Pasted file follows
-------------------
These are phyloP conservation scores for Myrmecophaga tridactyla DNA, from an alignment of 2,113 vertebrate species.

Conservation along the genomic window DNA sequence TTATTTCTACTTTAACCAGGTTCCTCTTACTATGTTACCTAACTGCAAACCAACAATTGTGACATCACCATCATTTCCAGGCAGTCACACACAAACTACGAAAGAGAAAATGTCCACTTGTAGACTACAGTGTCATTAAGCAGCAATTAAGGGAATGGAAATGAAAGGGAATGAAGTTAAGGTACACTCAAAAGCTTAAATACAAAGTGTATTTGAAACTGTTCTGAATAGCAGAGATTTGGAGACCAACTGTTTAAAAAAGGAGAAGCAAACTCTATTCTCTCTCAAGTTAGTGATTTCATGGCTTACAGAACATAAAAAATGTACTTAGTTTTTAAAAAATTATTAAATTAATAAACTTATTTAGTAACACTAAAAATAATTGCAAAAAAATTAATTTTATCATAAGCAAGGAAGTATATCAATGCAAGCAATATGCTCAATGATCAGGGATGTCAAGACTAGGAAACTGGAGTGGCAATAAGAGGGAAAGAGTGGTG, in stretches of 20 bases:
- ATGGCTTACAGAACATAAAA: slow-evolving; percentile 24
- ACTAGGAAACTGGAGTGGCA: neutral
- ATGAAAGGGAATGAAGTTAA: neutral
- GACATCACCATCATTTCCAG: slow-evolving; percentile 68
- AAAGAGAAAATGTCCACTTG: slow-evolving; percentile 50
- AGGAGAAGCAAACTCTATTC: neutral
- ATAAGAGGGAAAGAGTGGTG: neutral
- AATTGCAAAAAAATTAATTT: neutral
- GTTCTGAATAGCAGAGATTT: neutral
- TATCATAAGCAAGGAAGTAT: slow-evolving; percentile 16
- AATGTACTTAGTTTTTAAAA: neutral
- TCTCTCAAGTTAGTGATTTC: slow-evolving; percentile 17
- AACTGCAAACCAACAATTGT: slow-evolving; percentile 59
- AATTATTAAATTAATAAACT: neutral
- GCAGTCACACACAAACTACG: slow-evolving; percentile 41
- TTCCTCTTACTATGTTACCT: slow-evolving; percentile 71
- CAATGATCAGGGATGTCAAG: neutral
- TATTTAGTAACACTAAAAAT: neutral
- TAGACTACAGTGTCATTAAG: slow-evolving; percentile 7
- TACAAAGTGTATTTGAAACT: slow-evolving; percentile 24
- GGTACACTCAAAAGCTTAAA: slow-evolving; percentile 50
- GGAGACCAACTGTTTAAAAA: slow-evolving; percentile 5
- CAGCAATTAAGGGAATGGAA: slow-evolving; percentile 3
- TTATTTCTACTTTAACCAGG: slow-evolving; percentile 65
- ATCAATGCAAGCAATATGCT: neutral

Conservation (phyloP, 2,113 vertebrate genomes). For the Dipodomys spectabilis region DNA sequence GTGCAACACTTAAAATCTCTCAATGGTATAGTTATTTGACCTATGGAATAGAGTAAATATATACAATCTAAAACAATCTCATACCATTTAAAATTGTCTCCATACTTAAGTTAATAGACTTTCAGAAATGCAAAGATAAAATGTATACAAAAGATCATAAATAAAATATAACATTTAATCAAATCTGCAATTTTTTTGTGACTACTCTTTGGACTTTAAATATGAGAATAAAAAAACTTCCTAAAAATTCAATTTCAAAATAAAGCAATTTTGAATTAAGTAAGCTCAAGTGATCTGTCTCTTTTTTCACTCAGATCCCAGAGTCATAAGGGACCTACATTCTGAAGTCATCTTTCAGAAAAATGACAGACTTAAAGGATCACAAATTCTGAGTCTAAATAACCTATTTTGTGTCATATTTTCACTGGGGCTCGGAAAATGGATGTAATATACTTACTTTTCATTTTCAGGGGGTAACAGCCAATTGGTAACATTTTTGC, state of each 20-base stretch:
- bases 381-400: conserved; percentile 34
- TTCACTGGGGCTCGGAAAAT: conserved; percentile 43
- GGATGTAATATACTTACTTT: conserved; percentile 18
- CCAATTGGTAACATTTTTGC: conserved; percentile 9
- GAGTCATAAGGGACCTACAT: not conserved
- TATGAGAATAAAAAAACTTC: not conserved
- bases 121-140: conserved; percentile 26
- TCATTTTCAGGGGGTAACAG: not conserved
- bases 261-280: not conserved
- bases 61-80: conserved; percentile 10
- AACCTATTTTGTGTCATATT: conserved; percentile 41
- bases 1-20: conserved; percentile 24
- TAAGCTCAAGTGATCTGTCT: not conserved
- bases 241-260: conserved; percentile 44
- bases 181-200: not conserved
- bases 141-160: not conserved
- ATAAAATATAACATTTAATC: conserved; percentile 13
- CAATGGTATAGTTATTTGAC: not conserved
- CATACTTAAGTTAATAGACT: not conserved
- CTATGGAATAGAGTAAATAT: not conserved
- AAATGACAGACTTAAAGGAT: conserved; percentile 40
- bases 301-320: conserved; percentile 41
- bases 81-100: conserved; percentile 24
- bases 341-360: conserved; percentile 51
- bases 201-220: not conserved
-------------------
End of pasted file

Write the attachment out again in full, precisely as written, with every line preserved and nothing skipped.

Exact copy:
These are phyloP conservation scores for Myrmecophaga tridactyla DNA, from an alignment of 2,113 vertebrate species.

Conservation along the genomic window DNA sequence TTATTTCTACTTTAACCAGGTTCCTCTTACTATGTTACCTAACTGCAAACCAACAATTGTGACATCACCATCATTTCCAGGCAGTCACACACAAACTACGAAAGAGAAAATGTCCACTTGTAGACTACAGTGTCATTAAGCAGCAATTAAGGGAATGGAAATGAAAGGGAATGAAGTTAAGGTACACTCAAAAGCTTAAATACAAAGTGTATTTGAAACTGTTCTGAATAGCAGAGATTTGGAGACCAACTGTTTAAAAAAGGAGAAGCAAACTCTATTCTCTCTCAAGTTAGTGATTTCATGGCTTACAGAACATAAAAAATGTACTTAGTTTTTAAAAAATTATTAAATTAATAAACTTATTTAGTAACACTAAAAATAATTGCAAAAAAATTAATTTTATCATAAGCAAGGAAGTATATCAATGCAAGCAATATGCTCAATGATCAGGGATGTCAAGACTAGGAAACTGGAGTGGCAATAAGAGGGAAAGAGTGGTG, in stretches of 20 bases:
- ATGGCTTACAGAACATAAAA: slow-evolving; percentile 24
- ACTAGGAAACTGGAGTGGCA: neutral
- ATGAAAGGGAATGAAGTTAA: neutral
- GACATCACCATCATTTCCAG: slow-evolving; percentile 68
- AAAGAGAAAATGTCCACTTG: slow-evolving; percentile 50
- AGGAGAAGCAAACTCTATTC: neutral
- ATAAGAGGGAAAGAGTGGTG: neutral
- AATTGCAAAAAAATTAATTT: neutral
- GTTCTGAATAGCAGAGATTT: neutral
- TATCATAAGCAAGGAAGTAT: slow-evolving; percentile 16
- AATGTACTTAGTTTTTAAAA: neutral
- TCTCTCAAGTTAGTGATTTC: slow-evolving; percentile 17
- AACTGCAAACCAACAATTGT: slow-evolving; percentile 59
- AATTATTAAATTAATAAACT: neutral
- GCAGTCACACACAAACTACG: slow-evolving; percentile 41
- TTCCTCTTACTATGTTACCT: slow-evolving; percentile 71
- CAATGATCAGGGATGTCAAG: neutral
- TATTTAGTAACACTAAAAAT: neutral
- TAGACTACAGTGTCATTAAG: slow-evolving; percentile 7
- TACAAAGTGTATTTGAAACT: slow-evolving; percentile 24
- GGTACACTCAAAAGCTTAAA: slow-evolving; percentile 50
- GGAGACCAACTGTTTAAAAA: slow-evolving; percentile 5
- CAGCAATTAAGGGAATGGAA: slow-evolving; percentile 3
- TTATTTCTACTTTAACCAGG: slow-evolving; percentile 65
- ATCAATGCAAGCAATATGCT: neutral

Conservation (phyloP, 2,113 vertebrate genomes). For the Dipodomys spectabilis region DNA sequence GTGCAACACTTAAAATCTCTCAATGGTATAGTTATTTGACCTATGGAATAGAGTAAATATATACAATCTAAAACAATCTCATACCATTTAAAATTGTCTCCATACTTAAGTTAATAGACTTTCAGAAATGCAAAGATAAAATGTATACAAAAGATCATAAATAAAATATAACATTTAATCAAATCTGCAATTTTTTTGTGACTACTCTTTGGACTTTAAATATGAGAATAAAAAAACTTCCTAAAAATTCAATTTCAAAATAAAGCAATTTTGAATTAAGTAAGCTCAAGTGATCTGTCTCTTTTTTCACTCAGATCCCAGAGTCATAAGGGACCTACATTCTGAAGTCATCTTTCAGAAAAATGACAGACTTAAAGGATCACAAATTCTGAGTCTAAATAACCTATTTTGTGTCATATTTTCACTGGGGCTCGGAAAATGGATGTAATATACTTACTTTTCATTTTCAGGGGGTAACAGCCAATTGGTAACATTTTTGC, state of each 20-base stretch:
- bases 381-400: conserved; percentile 34
- TTCACTGGGGCTCGGAAAAT: conserved; percentile 43
- GGATGTAATATACTTACTTT: conserved; percentile 18
- CCAATTGGTAACATTTTTGC: conserved; percentile 9
- GAGTCATAAGGGACCTACAT: not conserved
- TATGAGAATAAAAAAACTTC: not conserved
- bases 121-140: conserved; percentile 26
- TCATTTTCAGGGGGTAACAG: not conserved
- bases 261-280: not conserved
- bases 61-80: conserved; percentile 10
- AACCTATTTTGTGTCATATT: conserved; percentile 41
- bases 1-20: conserved; percentile 24
- TAAGCTCAAGTGATCTGTCT: not conserved
- bases 241-260: conserved; percentile 44
- bases 181-200: not conserved
- bases 141-160: not conserved
- ATAAAATATAACATTTAATC: conserved; percentile 13
- CAATGGTATAGTTATTTGAC: not conserved
- CATACTTAAGTTAATAGACT: not conserved
- CTATGGAATAGAGTAAATAT: not conserved
- AAATGACAGACTTAAAGGAT: conserved; percentile 40
- bases 301-320: conserved; percentile 41
- bases 81-100: conserved; percentile 24
- bases 341-360: conserved; percentile 51
- bases 201-220: not conserved